Fedora Program Manager Jan Kurik announced that the Fedora 22 Linux operating system officially reached end of life on July 19, 2016, urging users to upgrade to either the Fedora 23 or Fedora 24.
Of course, this is not the first time we inform our readers about the end of life (EOL) support for the Fedora 22 GNU/Linux distribution, but just in case you haven't noticed our previous story, and you're still using Fedora 22 on your personal computers or servers, it's time to upgrade to a newer release immediately.
I am still searching for an explanation, but Google searches are not turning up much that is useful. In the end it is curiosity more than something that is actually impacting me as I am able to start working long before systemd-analyze is capable of giving me results and certainly it is not taking 1 minute and 30 seconds for the computer to boot. In fact, when I timed the boot it only took 18.5 seconds for me to get to the desktop.
Ana Mativi, Rino (@Villadalmine), Itamar Jp, Ezequiel (QliXed) Brizuela, Bruno R. Zanuzzo, Eduardo Echeverria, Junior Wolnei e Daniel Lara. I personally knew only two of those people so it’s nice to see new faces behind the nicknames.
Just over one week until flock ( https://flocktofedora.org ), Fedora’s main yearly conference. This time it’s in Kraków, Poland. This of course means a long time traveling for myself and other North American Fedorans, but it’s always well worth it.
Linux Day is a global celebration of Linux. According to the event site, there is currently 9 teams in 5 countries. One of these teams is from my country, Panama. The responsible of doing this is Jose Reyes, our newest Panamanian Fedora Ambassador.
Last week I finished up the prototype for the release widget fully and started coding the calendar widget monthly view and weekly view. So far the implementation consists of the main view and weekly view (link). I am hoping to finish this by Monday evening and concentrate on prototyping the empty state widget.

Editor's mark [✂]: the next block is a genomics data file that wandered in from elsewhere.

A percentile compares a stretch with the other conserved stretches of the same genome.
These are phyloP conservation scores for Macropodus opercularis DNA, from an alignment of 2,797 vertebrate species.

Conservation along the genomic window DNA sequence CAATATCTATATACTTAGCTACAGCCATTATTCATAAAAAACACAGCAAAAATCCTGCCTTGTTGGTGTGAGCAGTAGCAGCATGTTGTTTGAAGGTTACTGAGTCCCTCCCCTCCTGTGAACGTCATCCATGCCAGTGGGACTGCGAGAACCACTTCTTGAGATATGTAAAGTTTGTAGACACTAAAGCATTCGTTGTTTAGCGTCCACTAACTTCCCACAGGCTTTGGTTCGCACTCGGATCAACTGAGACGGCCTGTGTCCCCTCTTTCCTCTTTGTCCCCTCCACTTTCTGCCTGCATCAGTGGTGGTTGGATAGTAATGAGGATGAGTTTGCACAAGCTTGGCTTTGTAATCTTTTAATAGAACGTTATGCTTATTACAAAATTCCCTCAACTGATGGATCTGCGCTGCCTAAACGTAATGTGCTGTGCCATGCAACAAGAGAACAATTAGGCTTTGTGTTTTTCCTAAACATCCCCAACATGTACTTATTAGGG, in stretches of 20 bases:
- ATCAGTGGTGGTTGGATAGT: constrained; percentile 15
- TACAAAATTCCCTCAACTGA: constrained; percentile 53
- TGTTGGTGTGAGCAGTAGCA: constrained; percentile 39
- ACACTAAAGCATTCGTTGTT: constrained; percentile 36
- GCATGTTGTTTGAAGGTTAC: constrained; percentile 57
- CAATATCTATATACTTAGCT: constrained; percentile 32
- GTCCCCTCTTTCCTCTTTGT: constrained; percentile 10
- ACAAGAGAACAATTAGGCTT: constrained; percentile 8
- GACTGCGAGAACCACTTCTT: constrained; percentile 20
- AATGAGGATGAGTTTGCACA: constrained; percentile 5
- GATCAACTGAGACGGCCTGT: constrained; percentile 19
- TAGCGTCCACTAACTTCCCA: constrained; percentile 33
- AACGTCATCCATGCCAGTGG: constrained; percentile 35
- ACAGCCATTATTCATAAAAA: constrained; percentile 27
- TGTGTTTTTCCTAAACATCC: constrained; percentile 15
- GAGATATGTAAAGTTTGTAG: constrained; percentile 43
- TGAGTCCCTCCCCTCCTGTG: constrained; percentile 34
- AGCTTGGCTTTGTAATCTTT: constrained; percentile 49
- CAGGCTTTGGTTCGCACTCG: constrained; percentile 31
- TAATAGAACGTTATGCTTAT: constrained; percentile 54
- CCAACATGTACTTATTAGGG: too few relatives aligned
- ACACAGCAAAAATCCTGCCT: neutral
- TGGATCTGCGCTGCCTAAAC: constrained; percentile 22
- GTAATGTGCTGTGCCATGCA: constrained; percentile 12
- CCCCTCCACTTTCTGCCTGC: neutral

In May of this year the docs team, with the help of some great folks from Red Hat and the CentOS project held a Documentation FAD. During that event we discussed a lot of important topics including the docs team's publishing toolchain, and the barrier to entry that is docbook.
pfSense 2.3.2 Open Source BSD Firewall Distro Arrives with over 70 Improvements
Electric Sheep Fencing LLC, through Chris Buechler, proudly announced on July 25, 2016, the immediate availability for download of the second maintenance update aimed at the pfSense 2.3 series of the FreeBSD-based open-source firewall distribution.
Open is the solution to improving 21st century education
Much of the Internet runs Linux and open source software, yet in most of our schools—whether PK-12 or higher education—Linux and open source software are given short shrift.
Linux has made serious inroads on hand-held devices, the desktop, and the Internet of things (IoT) that use platforms such as Raspberry Pi, Galileo, and Arduino. Despite this astounding growth, a relatively small number of secondary and post-secondary schools offer technology training that prepares students for increasingly in-demand technical skills. The growth of the maker movement and the concurrent interest in STEM skills, which include coding and ethical hacking, may provide a much-needed impetus to change this trend.
Dale Raby: How do you Fedora?
Dale started using Linux around 1999 when he became disconcerted with his Windows 95 computer and a young clerk in an office supply store told him about Linux. “I started reading some of the magazines, most notably Maximum Linux and eventually got to know their senior editor, Woody Hughes and Show Me the Code columnist Mae Ling Mak,” said Raby. His first distribution was Mandrake 6.5 which came in a box with a boot floppy.
Raby manages a small gun shop in Green Bay, Wisconsin. He is also an author with four published books: The Post-Apocalyptic Blacksmith, 777 Bon Mots for Gunslighers and Other Real Men, The Wives of Jacob I, and In the Beginning.